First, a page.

NEW YORK (TheStreet) -- First, I would be doing a disservice if I didn't direct you to two of the best articles TheStreet's Jim Cramer has ever written. Both attempt (and succeed) to make sense of the shell shocking experienced by tech stocks and associated high flyers.
These are the types of articles you read now, learn from, save and look back on months and years from now as needed ...
Jim Cramer: Looks Like 2000 Is In Play (April 4, 2014)
Jim Cramer: This Extraordinarily Ferocious Selling (April 7, 2014)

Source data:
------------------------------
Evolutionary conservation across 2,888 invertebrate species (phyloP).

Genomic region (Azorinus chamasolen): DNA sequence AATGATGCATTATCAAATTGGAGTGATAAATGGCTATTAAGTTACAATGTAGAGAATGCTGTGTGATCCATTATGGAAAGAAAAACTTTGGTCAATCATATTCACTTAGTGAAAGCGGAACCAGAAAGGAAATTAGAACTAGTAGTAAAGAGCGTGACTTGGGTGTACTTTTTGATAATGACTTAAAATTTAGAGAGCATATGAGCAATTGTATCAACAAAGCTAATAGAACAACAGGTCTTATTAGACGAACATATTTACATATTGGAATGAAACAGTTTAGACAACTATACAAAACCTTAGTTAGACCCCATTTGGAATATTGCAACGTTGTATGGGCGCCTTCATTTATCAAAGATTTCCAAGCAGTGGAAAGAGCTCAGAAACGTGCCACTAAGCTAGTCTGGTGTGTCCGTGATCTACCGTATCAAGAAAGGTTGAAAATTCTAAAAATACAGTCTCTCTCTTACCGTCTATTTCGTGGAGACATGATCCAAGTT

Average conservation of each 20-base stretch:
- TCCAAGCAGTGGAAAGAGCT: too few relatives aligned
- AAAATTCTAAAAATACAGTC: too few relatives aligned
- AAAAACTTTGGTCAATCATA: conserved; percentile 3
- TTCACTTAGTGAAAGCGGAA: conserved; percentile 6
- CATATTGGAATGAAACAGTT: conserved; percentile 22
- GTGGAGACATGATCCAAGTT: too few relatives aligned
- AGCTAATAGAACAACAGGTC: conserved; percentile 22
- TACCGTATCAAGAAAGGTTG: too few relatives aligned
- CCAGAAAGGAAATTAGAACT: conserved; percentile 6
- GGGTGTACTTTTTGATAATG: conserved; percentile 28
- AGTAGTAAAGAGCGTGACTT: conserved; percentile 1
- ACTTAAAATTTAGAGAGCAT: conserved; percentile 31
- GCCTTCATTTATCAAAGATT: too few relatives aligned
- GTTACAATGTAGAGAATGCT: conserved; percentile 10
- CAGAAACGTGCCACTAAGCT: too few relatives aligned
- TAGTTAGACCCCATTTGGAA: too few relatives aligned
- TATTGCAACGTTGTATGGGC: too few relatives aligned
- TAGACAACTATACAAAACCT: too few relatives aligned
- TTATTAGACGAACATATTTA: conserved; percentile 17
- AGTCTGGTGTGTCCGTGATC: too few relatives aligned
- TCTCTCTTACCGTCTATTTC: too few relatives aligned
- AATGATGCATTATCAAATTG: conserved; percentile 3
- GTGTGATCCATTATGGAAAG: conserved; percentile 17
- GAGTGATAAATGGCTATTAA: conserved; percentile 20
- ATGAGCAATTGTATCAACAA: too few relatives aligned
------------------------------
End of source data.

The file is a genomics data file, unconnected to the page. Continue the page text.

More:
Tell me I'm brown nosing the boss. I don't care. He's not my "boss." He's the founder of TheStreet (TST). And he freaking nailed it with the type of accessible, yet "inside baseball" knowledge you're not going find from anybody or anywhere else.
I defer to Cramer on the issue of why the carnage is taking place and what to do as a result. However, I offer my own humble take as to how you might consider proceeding through what is, without doubt, a scary period. No matter how many times you have seen it happen, you always wonder if it'll be different this time. Meaning what if there's no recovery. Or what if the days of lofty valuations go away forever.